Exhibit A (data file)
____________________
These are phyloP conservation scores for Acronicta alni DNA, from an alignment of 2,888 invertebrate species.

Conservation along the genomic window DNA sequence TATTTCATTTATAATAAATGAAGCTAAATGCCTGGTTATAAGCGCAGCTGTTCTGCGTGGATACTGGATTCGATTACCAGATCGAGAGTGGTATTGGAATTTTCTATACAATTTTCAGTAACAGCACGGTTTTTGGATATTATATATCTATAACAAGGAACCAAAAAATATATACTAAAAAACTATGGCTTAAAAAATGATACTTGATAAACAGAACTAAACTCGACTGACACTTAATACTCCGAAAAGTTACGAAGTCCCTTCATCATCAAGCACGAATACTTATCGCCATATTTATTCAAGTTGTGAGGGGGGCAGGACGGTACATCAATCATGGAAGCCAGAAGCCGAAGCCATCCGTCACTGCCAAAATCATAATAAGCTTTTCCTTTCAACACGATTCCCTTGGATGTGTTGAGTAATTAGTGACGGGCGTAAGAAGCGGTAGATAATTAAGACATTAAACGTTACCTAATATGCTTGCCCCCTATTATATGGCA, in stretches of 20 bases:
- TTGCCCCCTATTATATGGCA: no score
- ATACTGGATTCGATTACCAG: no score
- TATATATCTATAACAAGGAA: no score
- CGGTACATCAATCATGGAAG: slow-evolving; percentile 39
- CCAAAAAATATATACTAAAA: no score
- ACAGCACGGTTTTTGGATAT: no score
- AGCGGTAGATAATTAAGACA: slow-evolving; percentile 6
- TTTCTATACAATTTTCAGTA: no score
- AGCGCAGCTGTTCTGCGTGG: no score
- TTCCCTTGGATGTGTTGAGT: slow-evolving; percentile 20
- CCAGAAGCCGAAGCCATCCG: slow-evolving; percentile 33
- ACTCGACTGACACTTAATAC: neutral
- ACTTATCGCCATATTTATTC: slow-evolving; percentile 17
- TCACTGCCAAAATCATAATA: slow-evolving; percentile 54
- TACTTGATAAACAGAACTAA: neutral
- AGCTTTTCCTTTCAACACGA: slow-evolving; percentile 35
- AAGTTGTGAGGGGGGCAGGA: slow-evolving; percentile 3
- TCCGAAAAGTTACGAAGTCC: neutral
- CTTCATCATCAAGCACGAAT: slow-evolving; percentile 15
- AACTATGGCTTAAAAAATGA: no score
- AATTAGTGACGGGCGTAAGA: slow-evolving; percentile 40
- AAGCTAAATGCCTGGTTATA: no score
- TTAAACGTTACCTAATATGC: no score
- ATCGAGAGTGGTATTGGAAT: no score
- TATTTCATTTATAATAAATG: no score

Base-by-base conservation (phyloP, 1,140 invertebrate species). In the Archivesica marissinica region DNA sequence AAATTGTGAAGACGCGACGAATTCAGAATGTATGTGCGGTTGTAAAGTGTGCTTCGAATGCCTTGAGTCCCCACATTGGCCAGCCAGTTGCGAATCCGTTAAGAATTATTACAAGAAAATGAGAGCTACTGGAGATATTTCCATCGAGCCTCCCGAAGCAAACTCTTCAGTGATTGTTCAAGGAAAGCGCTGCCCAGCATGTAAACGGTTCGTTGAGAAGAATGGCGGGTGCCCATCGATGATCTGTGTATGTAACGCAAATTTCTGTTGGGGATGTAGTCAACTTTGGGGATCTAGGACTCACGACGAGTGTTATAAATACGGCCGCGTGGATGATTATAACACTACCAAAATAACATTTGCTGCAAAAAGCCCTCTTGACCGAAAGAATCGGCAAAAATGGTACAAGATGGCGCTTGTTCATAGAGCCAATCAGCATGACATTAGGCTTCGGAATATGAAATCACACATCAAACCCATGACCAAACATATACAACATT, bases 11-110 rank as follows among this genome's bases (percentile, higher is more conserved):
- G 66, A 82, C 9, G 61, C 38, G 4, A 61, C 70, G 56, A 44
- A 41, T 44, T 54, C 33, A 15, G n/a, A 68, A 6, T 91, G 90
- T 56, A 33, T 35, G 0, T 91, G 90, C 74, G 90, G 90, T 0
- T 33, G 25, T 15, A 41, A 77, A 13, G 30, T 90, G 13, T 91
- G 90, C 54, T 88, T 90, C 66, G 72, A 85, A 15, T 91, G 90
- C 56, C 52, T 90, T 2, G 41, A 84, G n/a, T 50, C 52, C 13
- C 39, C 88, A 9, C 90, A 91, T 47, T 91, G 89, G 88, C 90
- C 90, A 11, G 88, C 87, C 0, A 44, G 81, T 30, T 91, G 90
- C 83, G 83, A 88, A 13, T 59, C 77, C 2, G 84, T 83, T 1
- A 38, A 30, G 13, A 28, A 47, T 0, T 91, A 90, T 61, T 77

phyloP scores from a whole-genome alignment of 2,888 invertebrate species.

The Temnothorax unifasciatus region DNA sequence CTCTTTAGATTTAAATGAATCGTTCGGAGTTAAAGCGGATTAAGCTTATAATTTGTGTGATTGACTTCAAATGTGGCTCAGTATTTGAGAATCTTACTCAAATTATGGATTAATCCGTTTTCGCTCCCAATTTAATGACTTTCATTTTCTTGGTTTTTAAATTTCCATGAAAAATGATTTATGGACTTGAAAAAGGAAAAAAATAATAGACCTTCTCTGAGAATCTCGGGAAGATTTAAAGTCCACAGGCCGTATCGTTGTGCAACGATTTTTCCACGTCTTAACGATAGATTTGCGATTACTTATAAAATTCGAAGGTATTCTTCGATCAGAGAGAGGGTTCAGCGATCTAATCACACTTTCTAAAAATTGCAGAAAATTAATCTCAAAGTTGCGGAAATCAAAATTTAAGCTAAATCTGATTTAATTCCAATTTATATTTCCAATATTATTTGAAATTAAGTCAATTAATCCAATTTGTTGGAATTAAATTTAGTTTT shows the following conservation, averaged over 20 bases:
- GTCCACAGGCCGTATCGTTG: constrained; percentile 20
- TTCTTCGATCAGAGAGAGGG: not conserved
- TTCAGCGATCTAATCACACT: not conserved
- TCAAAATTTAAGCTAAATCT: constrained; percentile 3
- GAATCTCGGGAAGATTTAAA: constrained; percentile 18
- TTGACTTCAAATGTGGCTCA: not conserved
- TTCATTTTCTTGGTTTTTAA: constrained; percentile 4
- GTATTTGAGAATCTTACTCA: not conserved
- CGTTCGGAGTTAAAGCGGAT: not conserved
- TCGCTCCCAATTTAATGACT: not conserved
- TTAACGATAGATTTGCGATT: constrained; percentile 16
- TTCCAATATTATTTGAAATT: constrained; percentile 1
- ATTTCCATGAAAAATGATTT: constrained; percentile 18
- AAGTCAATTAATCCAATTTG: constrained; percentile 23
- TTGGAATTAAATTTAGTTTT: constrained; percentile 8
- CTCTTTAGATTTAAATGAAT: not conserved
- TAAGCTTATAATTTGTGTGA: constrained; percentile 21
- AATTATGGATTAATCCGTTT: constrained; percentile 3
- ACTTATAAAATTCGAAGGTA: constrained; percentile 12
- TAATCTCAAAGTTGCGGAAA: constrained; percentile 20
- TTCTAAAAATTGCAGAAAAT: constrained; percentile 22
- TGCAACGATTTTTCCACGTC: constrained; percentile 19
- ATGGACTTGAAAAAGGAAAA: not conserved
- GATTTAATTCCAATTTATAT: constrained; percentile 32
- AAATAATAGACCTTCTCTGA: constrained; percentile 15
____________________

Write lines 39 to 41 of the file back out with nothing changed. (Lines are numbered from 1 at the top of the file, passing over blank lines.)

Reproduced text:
phyloP scores from a whole-genome alignment of 2,888 invertebrate species.

The Temnothorax unifasciatus region DNA sequence CTCTTTAGATTTAAATGAATCGTTCGGAGTTAAAGCGGATTAAGCTTATAATTTGTGTGATTGACTTCAAATGTGGCTCAGTATTTGAGAATCTTACTCAAATTATGGATTAATCCGTTTTCGCTCCCAATTTAATGACTTTCATTTTCTTGGTTTTTAAATTTCCATGAAAAATGATTTATGGACTTGAAAAAGGAAAAAAATAATAGACCTTCTCTGAGAATCTCGGGAAGATTTAAAGTCCACAGGCCGTATCGTTGTGCAACGATTTTTCCACGTCTTAACGATAGATTTGCGATTACTTATAAAATTCGAAGGTATTCTTCGATCAGAGAGAGGGTTCAGCGATCTAATCACACTTTCTAAAAATTGCAGAAAATTAATCTCAAAGTTGCGGAAATCAAAATTTAAGCTAAATCTGATTTAATTCCAATTTATATTTCCAATATTATTTGAAATTAAGTCAATTAATCCAATTTGTTGGAATTAAATTTAGTTTT shows the following conservation, averaged over 20 bases:
- GTCCACAGGCCGTATCGTTG: constrained; percentile 20